According to the report, Sater then sent Cohen an invitation to Russia on Jan. 25, 2016, that was signed by Andrey Ryabinsky, a Russian entrepreneur. The invitation detailed “a working trip” where Cohen would explore the available land plots for the proposed tower and Trump’s potential visit to the country.
Cohen told Mueller’s office he declined the offer because he said there was a “lack of concrete proposals” for land plots for the project.
Sater reached out to Cohen again on April 20, 2016, with a message that said: “the People wanted to know when you are coming?” He followed up on May 4 with Cohen inquiring whether he made the correct assumption when telling his contacts that Trump would most likely visit “after the convention” and “after Cleveland,” referring to the 2016 Republican National Convention in Cleveland, Ohio.
Cohen responded to Sater that he would visit prior to Cleveland and “Trump once he becomes the nominee after the convention.”
Sater tied Cohen’s planned trip to the upcoming annual St. Petersburg International Economic Forum, the report states. The forum is said to be attended by many prominent Russian businessmen and politicians.
On May 5, 2016, Sater wrote a note to Cohen saying that Peskov would like to invite Cohen to the forum as his guest. He suggested that Cohen may have the opportunity to meet with the Kremlin. Cohen told Mueller’s office that he may have read this message aloud to Trump.
According to the report, Sater told Mueller’s office that he was told by an associate that Peskov wanted to invite Cohen to the forum.
Cohen then received an invitation to the forum from the director of the foundation that organizes the event on June 13, 2016, in an email forwarded from Sater. According to the report, Cohen grew concerned about the validity of the deal after the invitation showed no indication that Peskov had any involvement with his invitation.
The next day, Cohen met with Sater in the lobby of New York’s Trump Tower and informed him that he would no longer be traveling to Moscow, according to the report.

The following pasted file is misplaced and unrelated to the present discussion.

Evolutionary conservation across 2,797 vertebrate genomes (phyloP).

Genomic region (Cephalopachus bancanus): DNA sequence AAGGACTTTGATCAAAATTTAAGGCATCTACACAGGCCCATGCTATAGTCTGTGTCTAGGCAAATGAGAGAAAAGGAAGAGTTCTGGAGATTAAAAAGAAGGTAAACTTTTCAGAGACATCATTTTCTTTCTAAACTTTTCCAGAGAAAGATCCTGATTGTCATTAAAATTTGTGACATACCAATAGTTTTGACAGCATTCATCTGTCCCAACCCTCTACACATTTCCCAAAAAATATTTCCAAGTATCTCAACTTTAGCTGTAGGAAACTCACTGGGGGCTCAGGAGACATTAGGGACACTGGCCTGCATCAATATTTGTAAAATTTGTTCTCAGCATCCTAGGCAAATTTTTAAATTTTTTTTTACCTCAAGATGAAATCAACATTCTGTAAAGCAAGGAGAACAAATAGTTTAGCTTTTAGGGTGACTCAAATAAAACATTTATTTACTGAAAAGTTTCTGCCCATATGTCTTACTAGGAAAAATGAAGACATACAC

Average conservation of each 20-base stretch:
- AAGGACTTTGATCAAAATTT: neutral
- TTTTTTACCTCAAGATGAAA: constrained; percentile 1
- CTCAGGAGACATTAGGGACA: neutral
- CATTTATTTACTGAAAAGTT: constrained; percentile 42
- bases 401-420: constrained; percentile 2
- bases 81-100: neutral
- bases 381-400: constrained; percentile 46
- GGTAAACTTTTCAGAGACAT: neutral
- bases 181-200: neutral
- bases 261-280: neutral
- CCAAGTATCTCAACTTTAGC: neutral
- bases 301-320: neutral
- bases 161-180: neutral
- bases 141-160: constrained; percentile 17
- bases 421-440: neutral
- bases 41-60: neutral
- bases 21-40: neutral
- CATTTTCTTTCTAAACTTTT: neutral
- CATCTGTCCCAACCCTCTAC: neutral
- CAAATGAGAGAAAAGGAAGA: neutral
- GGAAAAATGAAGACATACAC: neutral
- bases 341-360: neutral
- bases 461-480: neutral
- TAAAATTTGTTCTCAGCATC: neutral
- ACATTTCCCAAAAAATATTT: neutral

Cohen told Mueller’s office that after he told Trump about the invitation to the forum, he remembers Trump telling him that he would be willing to travel to Moscow if Cohen could “lock and load” on the deal.
From Trump’s signing of a letter of intent in fall 2015 to requesting an update from Cohen immediately after publicly denying any involvement with Russia in the summer of 2016, Mueller’s investigation details the president’s knowledge of the Moscow negotiations throughout their lifespan.
In Trump’s written responses to a list of questions from Mueller, he stated that as he recalls “neither I nor the Trump Organization had any projects or proposed projects in Russia during the campaign other than Letter of Intent.”
The president also said in his responses that he was not aware of any communications between Cohen and Sater regarding the letter.
In public, Trump has in the past denied knowing Sater. In reality, the pair shared a working relationship, which included Sater’s time occupying an office in New York’s Trump Tower two floors below the real estate mogul and Sater’s involvement in the Trump SoHo Hotel project.
In a March 2017 interview with the Los Angeles Times, Sater said of his time working with Trump that he “was building Trump Towers by day and hunting Bin Laden by night.”
He was referring to his role as an FBI informant in which he “provided crucial intelligence information and assistance to numerous U.S. national security, intelligence and law enforcement agencies,” according to his statement to the House Intelligence Committee in December 2017.
Sater was enlisted by the FBI as an informant after pleading guilty to racketeering in 1998 for running a “pump and dump” scheme where his company inflated stock prices and sold them off once investors started buying in, according to court documents.
The businessman turned to what he called in his Buzzfeed interview the “dark side of Wall Street” after having lost his stockbroker’s license when he was 25 when he served jail time for stabbing one of his competitors in the face with a broken margarita glass. He began working on Wall Street after he dropped out of Pace University at 18.
Sater’s family fled from the Soviet Union when he was 8 years old due to their Jewish religion. After spending some time in Israel, he and his family eventually relocated to Brighton Beach in Brooklyn.
Sater sold his Sands Point home for just over $2 million in early February, more than a year after it had been put on the market. Sater purchased the home in 2004 and sold it in order to relocate to waterfront property, according to local real estate agent Kathy Levinson in an interview with Blank Slate Media. She said he had already lived in Port Washington when he purchased the home.
By the time reporters from Buzzfeed News sat down with Sater in March 2018, the Russian-born New Yorker had already moved to Los Angeles where he shipped his Porsche to meet him there.
Sater is known locally for the time he served on the board of directors at the Chabad of Port Washington and was the recipient of the organization’s Man of the Year award in 2014.